While the adage holds that any port in a storm will do, when technology companies encounter rough seas, the port of choice is the consortium. The CEOs of the member companies are trotted out en masse, either in person or in press releases, and presented as the high-tech version of the Fantastic Four or the Justice League of America. They enthusiastically pledge to work together to rid the world of various ills (many of which can be traced to their previous reluctance to acknowledge one another’s existence) while invariably claiming that their collective commitment to the cause du jour will change life as we know it. The project then vanishes faster than a Ben Affleck movie.
So when EDS, the troubled outsourcer whose bond rating was reduced to junk status earlier this year, unveiled its Agility Alliance last month, the move could have been written off as an example of what critic John Simon called “gilt by association”; in this case, a troubled company looking to restore its luster by aligning itself with a cadre of companies with undeniable marquee value, including Microsoft, Dell, Cisco, EMC, Sun, and Xerox.
But this alliance might actually prove useful. Even if it fails to rejuvenate EDS, it could bring some badly needed clarity to the outsourcing market and the emerging realm of utility computing. EDS executives say that by establishing this alliance they’ve drawn the proverbial line in the sand: instead of being technology-agnostic, they’ve forged strong ties with a group of best-of-breed companies. Robb Rasmussen, vice president of alliances at EDS, says his company is not “trying to pick a fight with IBM or HP”—which leaves open the question of just who is on the other side of that line—but is reacting to client demand for simplified integration of various vendors’ offerings. “Most outsourcing clients feel that if they peek under the covers of an IBM or HP deal,” says Rasmussen, “they’ll see that those companies use their own technology whenever they can. With us they’ll see a coordinated effort of many companies, backed by an enormous collective R&D budget.”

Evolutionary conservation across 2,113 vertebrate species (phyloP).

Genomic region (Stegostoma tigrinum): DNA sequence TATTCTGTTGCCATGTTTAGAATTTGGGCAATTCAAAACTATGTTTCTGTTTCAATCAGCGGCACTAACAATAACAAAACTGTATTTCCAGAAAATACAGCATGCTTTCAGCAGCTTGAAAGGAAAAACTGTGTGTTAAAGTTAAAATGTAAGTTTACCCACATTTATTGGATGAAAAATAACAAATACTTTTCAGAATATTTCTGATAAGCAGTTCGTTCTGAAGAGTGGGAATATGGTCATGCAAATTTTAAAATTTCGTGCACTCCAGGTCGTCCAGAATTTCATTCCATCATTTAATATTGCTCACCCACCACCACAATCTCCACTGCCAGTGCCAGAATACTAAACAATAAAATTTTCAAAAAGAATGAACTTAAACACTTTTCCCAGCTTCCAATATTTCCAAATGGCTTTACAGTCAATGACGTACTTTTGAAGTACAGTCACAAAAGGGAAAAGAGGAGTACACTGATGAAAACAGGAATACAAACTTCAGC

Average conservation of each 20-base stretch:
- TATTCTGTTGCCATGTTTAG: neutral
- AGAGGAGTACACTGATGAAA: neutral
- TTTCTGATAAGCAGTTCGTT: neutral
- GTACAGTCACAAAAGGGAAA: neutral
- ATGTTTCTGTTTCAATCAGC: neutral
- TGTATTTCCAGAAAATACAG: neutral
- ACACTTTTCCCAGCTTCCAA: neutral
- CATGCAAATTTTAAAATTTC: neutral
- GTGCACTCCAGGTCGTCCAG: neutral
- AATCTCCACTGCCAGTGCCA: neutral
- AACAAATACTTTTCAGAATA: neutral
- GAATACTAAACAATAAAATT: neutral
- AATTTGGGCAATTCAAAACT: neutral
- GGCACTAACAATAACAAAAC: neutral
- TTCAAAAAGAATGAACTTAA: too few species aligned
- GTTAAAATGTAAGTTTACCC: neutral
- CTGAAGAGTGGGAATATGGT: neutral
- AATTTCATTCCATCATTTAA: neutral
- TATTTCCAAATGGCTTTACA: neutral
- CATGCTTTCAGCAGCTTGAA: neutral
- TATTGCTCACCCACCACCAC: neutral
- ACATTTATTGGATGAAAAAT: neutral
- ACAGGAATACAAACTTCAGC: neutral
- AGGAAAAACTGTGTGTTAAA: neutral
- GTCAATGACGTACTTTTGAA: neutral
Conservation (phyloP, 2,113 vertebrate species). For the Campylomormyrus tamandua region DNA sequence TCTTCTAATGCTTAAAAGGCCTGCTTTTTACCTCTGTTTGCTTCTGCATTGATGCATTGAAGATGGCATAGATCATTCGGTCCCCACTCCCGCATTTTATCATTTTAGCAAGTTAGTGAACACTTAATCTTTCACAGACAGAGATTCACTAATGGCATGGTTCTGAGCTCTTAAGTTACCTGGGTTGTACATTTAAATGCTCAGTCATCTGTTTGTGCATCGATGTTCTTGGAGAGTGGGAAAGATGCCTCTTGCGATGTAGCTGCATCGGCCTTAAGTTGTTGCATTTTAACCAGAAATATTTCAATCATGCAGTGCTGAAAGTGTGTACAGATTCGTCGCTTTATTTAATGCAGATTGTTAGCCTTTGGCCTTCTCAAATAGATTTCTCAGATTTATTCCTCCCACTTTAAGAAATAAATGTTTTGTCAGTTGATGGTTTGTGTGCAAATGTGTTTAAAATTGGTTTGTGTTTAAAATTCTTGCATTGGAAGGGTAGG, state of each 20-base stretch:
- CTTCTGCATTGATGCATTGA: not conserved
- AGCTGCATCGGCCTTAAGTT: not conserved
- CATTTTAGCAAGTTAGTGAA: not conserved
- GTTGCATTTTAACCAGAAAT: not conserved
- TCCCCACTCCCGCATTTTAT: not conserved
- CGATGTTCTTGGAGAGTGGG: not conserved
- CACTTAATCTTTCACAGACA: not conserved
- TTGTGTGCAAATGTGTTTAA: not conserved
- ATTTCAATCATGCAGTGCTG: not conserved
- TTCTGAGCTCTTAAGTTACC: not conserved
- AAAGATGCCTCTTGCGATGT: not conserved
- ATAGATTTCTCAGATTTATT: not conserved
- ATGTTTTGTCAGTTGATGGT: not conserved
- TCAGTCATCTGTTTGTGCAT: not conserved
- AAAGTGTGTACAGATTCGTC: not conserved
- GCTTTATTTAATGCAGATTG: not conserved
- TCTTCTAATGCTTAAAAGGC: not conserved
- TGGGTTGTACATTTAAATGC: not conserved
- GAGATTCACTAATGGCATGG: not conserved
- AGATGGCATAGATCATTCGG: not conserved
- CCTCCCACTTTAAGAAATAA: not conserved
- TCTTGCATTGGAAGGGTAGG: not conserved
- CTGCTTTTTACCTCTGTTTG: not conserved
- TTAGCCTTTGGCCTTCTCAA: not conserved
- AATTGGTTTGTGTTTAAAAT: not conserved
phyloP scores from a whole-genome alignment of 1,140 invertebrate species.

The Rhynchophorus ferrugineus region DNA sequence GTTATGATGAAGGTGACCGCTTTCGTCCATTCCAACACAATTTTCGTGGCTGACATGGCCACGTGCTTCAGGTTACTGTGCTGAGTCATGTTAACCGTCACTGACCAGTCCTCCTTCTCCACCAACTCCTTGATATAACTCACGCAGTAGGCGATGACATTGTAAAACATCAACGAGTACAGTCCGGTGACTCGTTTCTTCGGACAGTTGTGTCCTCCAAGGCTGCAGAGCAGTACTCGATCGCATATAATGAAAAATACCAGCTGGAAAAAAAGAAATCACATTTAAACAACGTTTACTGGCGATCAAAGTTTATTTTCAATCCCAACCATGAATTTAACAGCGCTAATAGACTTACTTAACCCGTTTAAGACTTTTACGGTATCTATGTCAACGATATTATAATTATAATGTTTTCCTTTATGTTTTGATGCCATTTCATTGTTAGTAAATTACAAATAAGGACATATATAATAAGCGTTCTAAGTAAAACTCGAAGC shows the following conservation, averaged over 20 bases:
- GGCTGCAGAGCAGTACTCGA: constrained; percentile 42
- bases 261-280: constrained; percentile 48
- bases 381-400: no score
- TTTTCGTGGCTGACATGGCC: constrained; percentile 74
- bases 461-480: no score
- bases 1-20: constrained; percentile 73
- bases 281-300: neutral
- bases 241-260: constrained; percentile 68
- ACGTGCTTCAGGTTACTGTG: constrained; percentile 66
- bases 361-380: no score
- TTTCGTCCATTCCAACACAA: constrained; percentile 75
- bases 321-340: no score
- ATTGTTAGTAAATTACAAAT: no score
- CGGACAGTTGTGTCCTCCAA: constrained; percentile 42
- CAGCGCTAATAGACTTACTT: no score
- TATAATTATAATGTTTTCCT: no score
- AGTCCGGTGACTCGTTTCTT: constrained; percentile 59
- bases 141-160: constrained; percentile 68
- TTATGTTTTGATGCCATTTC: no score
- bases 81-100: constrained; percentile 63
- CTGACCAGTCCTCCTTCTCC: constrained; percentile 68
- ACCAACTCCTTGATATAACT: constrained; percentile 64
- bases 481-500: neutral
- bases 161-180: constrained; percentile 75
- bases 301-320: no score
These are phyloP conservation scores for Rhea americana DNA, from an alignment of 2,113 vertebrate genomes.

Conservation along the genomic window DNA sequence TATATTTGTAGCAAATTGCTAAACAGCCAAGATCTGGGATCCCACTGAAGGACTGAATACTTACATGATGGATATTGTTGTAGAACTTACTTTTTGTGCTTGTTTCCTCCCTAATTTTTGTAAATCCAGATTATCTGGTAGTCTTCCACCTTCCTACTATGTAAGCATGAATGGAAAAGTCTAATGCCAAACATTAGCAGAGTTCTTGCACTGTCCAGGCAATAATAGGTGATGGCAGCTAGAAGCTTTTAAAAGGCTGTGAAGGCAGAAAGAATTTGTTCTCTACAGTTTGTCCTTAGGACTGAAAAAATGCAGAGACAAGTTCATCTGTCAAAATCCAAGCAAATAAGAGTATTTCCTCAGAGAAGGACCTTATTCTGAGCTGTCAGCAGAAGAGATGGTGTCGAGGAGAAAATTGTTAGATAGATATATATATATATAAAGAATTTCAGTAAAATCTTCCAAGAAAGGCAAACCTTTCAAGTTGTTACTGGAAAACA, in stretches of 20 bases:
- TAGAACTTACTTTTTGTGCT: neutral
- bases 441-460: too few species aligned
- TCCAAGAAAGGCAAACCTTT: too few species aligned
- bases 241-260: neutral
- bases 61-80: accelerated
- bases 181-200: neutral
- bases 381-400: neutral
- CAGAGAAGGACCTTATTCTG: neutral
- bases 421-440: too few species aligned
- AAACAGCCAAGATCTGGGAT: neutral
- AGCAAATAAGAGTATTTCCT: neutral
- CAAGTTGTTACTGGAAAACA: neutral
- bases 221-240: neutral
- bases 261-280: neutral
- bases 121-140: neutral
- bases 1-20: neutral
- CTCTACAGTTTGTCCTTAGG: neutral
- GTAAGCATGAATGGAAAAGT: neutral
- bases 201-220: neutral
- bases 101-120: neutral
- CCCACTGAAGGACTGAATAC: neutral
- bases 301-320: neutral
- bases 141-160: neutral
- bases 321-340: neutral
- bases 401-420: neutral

Any move that simplifies the integration of various companies’ technologies is good. Part of the EDS plan calls for a global network of joint development centers staffed by employees of the member companies. That would seem to set the stage for a move away from the current outsourcing practice in which at least part of a client’s workforce is “ingested” by the outsourcer, but Rasmussen says that won’t be the case, at least initially. Job cuts are a sensitive topic, of course—in fact, just a few weeks before announcing this new alliance EDS said it would cut 15,000 to 20,000 jobs of its own during the next two years. But if efficiency is the name of the game, then finding a way to provide better service with fewer people is essential.
The alliance partners aren’t prohibited from working with IBM and HP, but they do seem committed to genuine collaboration under the EDS umbrella. This may allow them to offer customers the pay-as-you-go pricing of utility computing without having to overhaul their own licensing schemes, something many vendors are loath to do because they fear it will drive their stock prices down. With EDS as both a middleman and an organizing force, the utility-pricing model could gain momentum. But first, EDS will have to regain customers’ confidence, and that is ultimately a solo act.